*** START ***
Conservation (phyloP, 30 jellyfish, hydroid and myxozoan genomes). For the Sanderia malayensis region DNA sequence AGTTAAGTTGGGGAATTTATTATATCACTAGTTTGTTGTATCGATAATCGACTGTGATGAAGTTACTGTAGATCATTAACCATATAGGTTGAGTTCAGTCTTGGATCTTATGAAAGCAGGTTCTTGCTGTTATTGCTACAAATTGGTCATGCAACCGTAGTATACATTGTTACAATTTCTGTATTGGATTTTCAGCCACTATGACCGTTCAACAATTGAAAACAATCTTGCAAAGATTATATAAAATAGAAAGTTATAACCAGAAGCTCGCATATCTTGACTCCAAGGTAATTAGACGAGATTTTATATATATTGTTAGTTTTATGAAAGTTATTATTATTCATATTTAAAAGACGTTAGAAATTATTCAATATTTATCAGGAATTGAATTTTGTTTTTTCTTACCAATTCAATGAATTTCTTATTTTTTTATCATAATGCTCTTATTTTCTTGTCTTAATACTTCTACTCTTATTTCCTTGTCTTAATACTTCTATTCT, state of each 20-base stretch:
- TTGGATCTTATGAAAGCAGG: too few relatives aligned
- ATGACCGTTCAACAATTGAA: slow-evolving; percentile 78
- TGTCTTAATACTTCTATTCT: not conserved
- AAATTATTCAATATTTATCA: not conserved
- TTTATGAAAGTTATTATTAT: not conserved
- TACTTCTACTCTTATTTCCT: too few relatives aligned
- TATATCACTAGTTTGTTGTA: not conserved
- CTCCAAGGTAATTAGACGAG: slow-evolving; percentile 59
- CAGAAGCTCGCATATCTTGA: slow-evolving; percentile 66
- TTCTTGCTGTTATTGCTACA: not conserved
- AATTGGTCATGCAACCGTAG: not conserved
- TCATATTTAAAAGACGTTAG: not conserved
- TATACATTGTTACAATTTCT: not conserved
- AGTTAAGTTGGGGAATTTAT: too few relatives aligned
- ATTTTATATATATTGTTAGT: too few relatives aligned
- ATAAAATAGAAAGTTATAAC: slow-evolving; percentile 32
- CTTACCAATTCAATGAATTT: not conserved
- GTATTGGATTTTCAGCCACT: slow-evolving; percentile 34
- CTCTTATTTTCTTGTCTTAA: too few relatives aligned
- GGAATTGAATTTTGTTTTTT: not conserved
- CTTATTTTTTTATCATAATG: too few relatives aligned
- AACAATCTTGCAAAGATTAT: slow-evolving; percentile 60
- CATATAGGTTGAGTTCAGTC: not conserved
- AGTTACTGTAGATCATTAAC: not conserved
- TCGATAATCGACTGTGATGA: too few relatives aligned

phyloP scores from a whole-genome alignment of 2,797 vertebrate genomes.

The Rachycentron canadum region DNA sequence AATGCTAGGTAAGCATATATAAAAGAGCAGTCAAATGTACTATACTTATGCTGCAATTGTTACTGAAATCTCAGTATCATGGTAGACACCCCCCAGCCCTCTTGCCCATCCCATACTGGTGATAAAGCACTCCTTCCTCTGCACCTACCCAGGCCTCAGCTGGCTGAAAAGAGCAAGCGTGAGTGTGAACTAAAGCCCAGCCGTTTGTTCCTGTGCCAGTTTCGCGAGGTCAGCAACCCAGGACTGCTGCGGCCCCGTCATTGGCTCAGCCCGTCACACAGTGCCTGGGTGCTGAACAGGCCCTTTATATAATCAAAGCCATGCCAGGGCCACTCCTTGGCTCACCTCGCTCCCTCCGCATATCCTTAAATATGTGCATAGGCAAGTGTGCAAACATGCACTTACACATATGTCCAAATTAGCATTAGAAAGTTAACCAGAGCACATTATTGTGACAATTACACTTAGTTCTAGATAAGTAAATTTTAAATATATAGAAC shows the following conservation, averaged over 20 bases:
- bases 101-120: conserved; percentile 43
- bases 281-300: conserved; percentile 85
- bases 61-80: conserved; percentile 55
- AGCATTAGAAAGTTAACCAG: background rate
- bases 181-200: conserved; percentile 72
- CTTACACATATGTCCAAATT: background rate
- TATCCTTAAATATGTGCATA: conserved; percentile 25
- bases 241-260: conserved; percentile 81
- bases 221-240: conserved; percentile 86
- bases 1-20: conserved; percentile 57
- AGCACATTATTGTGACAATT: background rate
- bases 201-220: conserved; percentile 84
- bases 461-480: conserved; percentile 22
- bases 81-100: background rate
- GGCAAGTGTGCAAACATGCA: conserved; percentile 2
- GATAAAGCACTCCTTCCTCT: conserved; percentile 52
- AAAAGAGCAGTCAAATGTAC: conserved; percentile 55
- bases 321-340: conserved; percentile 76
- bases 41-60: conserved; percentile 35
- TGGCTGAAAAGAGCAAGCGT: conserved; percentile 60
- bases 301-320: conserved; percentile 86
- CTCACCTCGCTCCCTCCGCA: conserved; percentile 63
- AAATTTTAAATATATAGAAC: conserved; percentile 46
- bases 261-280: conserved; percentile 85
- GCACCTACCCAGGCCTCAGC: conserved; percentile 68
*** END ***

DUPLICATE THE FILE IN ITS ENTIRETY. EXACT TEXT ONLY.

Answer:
Conservation (phyloP, 30 jellyfish, hydroid and myxozoan genomes). For the Sanderia malayensis region DNA sequence AGTTAAGTTGGGGAATTTATTATATCACTAGTTTGTTGTATCGATAATCGACTGTGATGAAGTTACTGTAGATCATTAACCATATAGGTTGAGTTCAGTCTTGGATCTTATGAAAGCAGGTTCTTGCTGTTATTGCTACAAATTGGTCATGCAACCGTAGTATACATTGTTACAATTTCTGTATTGGATTTTCAGCCACTATGACCGTTCAACAATTGAAAACAATCTTGCAAAGATTATATAAAATAGAAAGTTATAACCAGAAGCTCGCATATCTTGACTCCAAGGTAATTAGACGAGATTTTATATATATTGTTAGTTTTATGAAAGTTATTATTATTCATATTTAAAAGACGTTAGAAATTATTCAATATTTATCAGGAATTGAATTTTGTTTTTTCTTACCAATTCAATGAATTTCTTATTTTTTTATCATAATGCTCTTATTTTCTTGTCTTAATACTTCTACTCTTATTTCCTTGTCTTAATACTTCTATTCT, state of each 20-base stretch:
- TTGGATCTTATGAAAGCAGG: too few relatives aligned
- ATGACCGTTCAACAATTGAA: slow-evolving; percentile 78
- TGTCTTAATACTTCTATTCT: not conserved
- AAATTATTCAATATTTATCA: not conserved
- TTTATGAAAGTTATTATTAT: not conserved
- TACTTCTACTCTTATTTCCT: too few relatives aligned
- TATATCACTAGTTTGTTGTA: not conserved
- CTCCAAGGTAATTAGACGAG: slow-evolving; percentile 59
- CAGAAGCTCGCATATCTTGA: slow-evolving; percentile 66
- TTCTTGCTGTTATTGCTACA: not conserved
- AATTGGTCATGCAACCGTAG: not conserved
- TCATATTTAAAAGACGTTAG: not conserved
- TATACATTGTTACAATTTCT: not conserved
- AGTTAAGTTGGGGAATTTAT: too few relatives aligned
- ATTTTATATATATTGTTAGT: too few relatives aligned
- ATAAAATAGAAAGTTATAAC: slow-evolving; percentile 32
- CTTACCAATTCAATGAATTT: not conserved
- GTATTGGATTTTCAGCCACT: slow-evolving; percentile 34
- CTCTTATTTTCTTGTCTTAA: too few relatives aligned
- GGAATTGAATTTTGTTTTTT: not conserved
- CTTATTTTTTTATCATAATG: too few relatives aligned
- AACAATCTTGCAAAGATTAT: slow-evolving; percentile 60
- CATATAGGTTGAGTTCAGTC: not conserved
- AGTTACTGTAGATCATTAAC: not conserved
- TCGATAATCGACTGTGATGA: too few relatives aligned

phyloP scores from a whole-genome alignment of 2,797 vertebrate genomes.

The Rachycentron canadum region DNA sequence AATGCTAGGTAAGCATATATAAAAGAGCAGTCAAATGTACTATACTTATGCTGCAATTGTTACTGAAATCTCAGTATCATGGTAGACACCCCCCAGCCCTCTTGCCCATCCCATACTGGTGATAAAGCACTCCTTCCTCTGCACCTACCCAGGCCTCAGCTGGCTGAAAAGAGCAAGCGTGAGTGTGAACTAAAGCCCAGCCGTTTGTTCCTGTGCCAGTTTCGCGAGGTCAGCAACCCAGGACTGCTGCGGCCCCGTCATTGGCTCAGCCCGTCACACAGTGCCTGGGTGCTGAACAGGCCCTTTATATAATCAAAGCCATGCCAGGGCCACTCCTTGGCTCACCTCGCTCCCTCCGCATATCCTTAAATATGTGCATAGGCAAGTGTGCAAACATGCACTTACACATATGTCCAAATTAGCATTAGAAAGTTAACCAGAGCACATTATTGTGACAATTACACTTAGTTCTAGATAAGTAAATTTTAAATATATAGAAC shows the following conservation, averaged over 20 bases:
- bases 101-120: conserved; percentile 43
- bases 281-300: conserved; percentile 85
- bases 61-80: conserved; percentile 55
- AGCATTAGAAAGTTAACCAG: background rate
- bases 181-200: conserved; percentile 72
- CTTACACATATGTCCAAATT: background rate
- TATCCTTAAATATGTGCATA: conserved; percentile 25
- bases 241-260: conserved; percentile 81
- bases 221-240: conserved; percentile 86
- bases 1-20: conserved; percentile 57
- AGCACATTATTGTGACAATT: background rate
- bases 201-220: conserved; percentile 84
- bases 461-480: conserved; percentile 22
- bases 81-100: background rate
- GGCAAGTGTGCAAACATGCA: conserved; percentile 2
- GATAAAGCACTCCTTCCTCT: conserved; percentile 52
- AAAAGAGCAGTCAAATGTAC: conserved; percentile 55
- bases 321-340: conserved; percentile 76
- bases 41-60: conserved; percentile 35
- TGGCTGAAAAGAGCAAGCGT: conserved; percentile 60
- bases 301-320: conserved; percentile 86
- CTCACCTCGCTCCCTCCGCA: conserved; percentile 63
- AAATTTTAAATATATAGAAC: conserved; percentile 46
- bases 261-280: conserved; percentile 85
- GCACCTACCCAGGCCTCAGC: conserved; percentile 68